PS Ministry of Higher Education, Deputy Vice Chancellor, UNZA management and stakeholders viewing the ventilator during the launch

The University of Zambia (UNZA) through the School of Engineering and the Technology Development and Advisory Unit (TDAU), with the support from stakeholders, have developed a COVID 19 mechanical Ventilator Prototype aimed at cushioning the shortages of ventilators in the hospitals.

And the Minister of Higher Education Dr Brian Mushimba in a speech read on his behalf by the Permanent Secretary at the Ministry of Higher Education Mrs Siame Kayula said developing a COVID 19 mechanical ventilator by the engineers has demonstrated that it was possible to find solutions to many of challenges within boarders.

“I am informed that the UNZA/TDAU project team worked hand in hand with experts in critical care from the Ministry of Health during the development of this product. I highly commend these efforts and collaboration and I am therefore very hopeful that the launch of this ventilator is only the beginning of added financial and technical support towards ridding ourselves of the pandemic,” he said. Dr Mushimba said the Ministry hoped that launching the medical ventilator will ensure more production of such ventilators and demonstrate the ability of local manufacturers to design and produce more local products.

“The world as we know it has been turned upside down socially, economically and all other aspects. The challenges brought about by this pandemic have been a wake-up call to all of us to put our efforts together in ensuring that we find solutions that will prevent our lives from being further disrupted,” he said.

Dr Mushimba said the Ministry of Higher Education was responsible for the promotion of science, technology and innovation in Zambia. In fulfilment of this task, the Ministry implements its strategies through institutions such as the National Technology Business Centre (NTBC) which through the Technology Business Development Fund (TBDF) contributed an initial K100, 000 towards the development of the ventilator.

“This milestone could not have been achieved without the assistance of other partners such as Lafarge and Zambia Breweries who matched the resources by supporting this effort with K103,000 and ensuring that the project is not only achieved but creates a pathway for making available the means to recovery by the COVID 19 patients,” he said.

Dr Mushimba further said the government has called on initiatives that will assist prevent the spread of the virus and improvements in its treatment hence with such committed support as has been demonstrated by the NTBC, Zambia Breweries, Lafarge and UNZA/TDAU, it should be each ones prayer that a permanent solution could be found and life would be restored to normalcy.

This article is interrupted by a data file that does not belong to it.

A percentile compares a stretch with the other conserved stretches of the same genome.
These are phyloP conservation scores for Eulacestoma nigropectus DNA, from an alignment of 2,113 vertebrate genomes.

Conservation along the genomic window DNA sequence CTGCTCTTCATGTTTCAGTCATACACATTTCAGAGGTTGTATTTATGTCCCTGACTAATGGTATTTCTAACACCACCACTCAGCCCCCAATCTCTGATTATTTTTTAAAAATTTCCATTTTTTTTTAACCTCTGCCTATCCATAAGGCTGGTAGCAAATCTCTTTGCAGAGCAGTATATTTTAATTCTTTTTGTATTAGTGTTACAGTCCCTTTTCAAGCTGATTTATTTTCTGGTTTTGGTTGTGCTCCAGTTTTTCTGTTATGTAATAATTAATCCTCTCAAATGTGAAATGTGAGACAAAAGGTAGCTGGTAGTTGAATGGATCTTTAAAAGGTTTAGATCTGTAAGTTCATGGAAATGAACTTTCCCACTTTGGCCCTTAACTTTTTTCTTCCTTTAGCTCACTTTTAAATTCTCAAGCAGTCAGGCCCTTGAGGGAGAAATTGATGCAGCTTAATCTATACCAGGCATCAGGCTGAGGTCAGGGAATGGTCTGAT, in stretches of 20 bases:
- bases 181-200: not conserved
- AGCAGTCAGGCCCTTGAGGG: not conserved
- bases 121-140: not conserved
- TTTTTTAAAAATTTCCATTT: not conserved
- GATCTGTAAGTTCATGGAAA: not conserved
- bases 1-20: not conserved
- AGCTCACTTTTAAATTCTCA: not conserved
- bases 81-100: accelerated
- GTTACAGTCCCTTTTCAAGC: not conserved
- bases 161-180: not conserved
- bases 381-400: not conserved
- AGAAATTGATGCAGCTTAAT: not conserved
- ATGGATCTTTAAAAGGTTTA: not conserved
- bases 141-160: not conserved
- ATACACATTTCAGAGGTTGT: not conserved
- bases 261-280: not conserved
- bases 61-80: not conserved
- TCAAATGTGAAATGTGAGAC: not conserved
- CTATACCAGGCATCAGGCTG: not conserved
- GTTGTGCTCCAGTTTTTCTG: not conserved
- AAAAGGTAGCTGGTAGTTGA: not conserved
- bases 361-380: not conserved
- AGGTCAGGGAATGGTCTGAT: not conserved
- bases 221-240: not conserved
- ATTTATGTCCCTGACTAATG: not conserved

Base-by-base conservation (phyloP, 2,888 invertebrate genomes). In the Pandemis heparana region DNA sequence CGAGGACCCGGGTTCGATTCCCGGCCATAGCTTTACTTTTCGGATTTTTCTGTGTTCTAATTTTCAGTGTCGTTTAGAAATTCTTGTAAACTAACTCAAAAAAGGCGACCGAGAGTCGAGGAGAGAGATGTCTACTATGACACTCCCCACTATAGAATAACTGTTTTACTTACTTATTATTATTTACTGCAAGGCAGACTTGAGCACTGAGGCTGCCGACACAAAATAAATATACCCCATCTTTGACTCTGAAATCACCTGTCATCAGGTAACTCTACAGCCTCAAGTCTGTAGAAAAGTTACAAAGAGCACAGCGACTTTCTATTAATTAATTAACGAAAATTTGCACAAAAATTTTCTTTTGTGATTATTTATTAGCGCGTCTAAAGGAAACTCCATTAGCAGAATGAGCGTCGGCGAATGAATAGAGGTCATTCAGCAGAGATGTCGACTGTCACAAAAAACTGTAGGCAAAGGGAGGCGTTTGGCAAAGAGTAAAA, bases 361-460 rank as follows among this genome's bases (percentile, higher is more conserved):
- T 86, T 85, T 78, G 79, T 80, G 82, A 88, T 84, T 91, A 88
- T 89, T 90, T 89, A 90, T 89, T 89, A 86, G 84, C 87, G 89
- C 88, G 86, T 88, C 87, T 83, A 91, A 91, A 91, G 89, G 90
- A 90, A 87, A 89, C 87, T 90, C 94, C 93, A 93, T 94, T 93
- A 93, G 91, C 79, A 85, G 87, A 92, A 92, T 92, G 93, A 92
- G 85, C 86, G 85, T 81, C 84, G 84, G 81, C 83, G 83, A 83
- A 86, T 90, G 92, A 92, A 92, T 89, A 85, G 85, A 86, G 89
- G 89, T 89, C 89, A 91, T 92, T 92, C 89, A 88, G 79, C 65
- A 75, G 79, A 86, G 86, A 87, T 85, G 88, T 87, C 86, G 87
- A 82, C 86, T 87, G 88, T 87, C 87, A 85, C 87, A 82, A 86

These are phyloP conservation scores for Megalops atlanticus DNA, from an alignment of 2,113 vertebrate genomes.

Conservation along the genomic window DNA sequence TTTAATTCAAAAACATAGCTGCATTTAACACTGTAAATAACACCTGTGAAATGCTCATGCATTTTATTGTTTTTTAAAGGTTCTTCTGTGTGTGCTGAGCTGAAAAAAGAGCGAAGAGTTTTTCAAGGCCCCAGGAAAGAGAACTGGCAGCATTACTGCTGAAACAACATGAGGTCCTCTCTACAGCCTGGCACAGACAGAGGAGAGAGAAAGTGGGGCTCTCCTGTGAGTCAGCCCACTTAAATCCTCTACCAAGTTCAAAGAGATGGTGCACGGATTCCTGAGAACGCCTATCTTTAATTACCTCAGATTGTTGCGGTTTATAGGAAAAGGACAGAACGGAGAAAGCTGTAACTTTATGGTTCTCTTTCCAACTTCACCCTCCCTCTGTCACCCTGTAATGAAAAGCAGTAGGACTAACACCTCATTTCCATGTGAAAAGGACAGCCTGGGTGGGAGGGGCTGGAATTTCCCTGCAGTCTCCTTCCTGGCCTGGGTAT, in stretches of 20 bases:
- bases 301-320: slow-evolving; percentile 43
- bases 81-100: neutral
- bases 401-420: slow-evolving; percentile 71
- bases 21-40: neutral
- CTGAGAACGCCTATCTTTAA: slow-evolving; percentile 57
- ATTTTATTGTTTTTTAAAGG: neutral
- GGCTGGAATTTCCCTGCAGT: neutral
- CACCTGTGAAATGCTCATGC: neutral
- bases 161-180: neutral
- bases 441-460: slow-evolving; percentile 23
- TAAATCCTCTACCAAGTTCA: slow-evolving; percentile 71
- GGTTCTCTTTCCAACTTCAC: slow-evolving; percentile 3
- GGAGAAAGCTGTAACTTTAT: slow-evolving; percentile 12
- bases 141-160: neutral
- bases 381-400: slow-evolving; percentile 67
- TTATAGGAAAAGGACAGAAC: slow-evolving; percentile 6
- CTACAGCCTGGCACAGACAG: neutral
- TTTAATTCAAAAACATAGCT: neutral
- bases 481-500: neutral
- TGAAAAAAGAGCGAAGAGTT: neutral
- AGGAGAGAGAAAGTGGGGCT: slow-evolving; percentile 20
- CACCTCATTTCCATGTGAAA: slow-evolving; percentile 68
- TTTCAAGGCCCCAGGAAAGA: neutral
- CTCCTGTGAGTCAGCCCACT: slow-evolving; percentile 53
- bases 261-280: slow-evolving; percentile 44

“Allow me to extend my gratitude to the NTBC, Zambia Breweries, Lafarge plc, TDAU, the School of Engineering and the University of Zambia at large for responding to this urgent need and for spearheading the local production of the technology. it is my hope and government’s expectation that the technology being launched today will positively impact the health sector and provide the much-needed tools towards the fight against the covid 19 pandemic,” he said.

And the University of Zambia Acting Vice-Chancellor Dr Tamala Kambikambi said the idea to develop the ventilator was in response to the reported ventilator shortages which were experienced in most hospitals not only in Zambia but across the globe.

“When reports of ventilator shortages started, engineers, physicians and experts at universities around the world formed groups to help address the projected potential ventilator shortage. similarly, UNZA, through the School of Engineering and the Technology Development and Advisory Unit (TDAU), constituted a team to develop and manufacture a mechanical ventilator prototype, which we are launching today. The team worked closely with a critical care specialist and biomedical engineering technical personnel from Maina Soko Military hospital and the University Teaching Hospital (UTH), respectively” she said.

Dr Kambikambi said the prototype was designed to meet the minimum clinical functional requirements for safe ventilation. She added that the “Rapidly Manufactured Ventilator System” (“RMVS”) specification issued by the United Kingdom’s Medicines and Healthcare products Regulatory Agency (“MHRA”) was used in this respect.

She said the prototype provides three user inputs, namely Tidal Volume (TV), Breath per minute (RR), and Inspiration: Expiration (I: E) ratio, which was a set via three potentiometer knobs. Dr Kambikambi further said to ensure that the patient was not injured, the airway pressure was monitored with a pressure sensor connected to a sensor output on the Bag-Valve-Mask (BVM) and that additional safety measures were being planned for in future versions of the UNZA ventilator as research on the same was continuing.

 

Dr Kambikambi thanked the stakeholder and further appealed to the government, cooperating partners and industry to assist in building the capacity of UNZA/TDAU through infrastructure development and equipment acquisition to enable the unit to manufacture some of these items locally.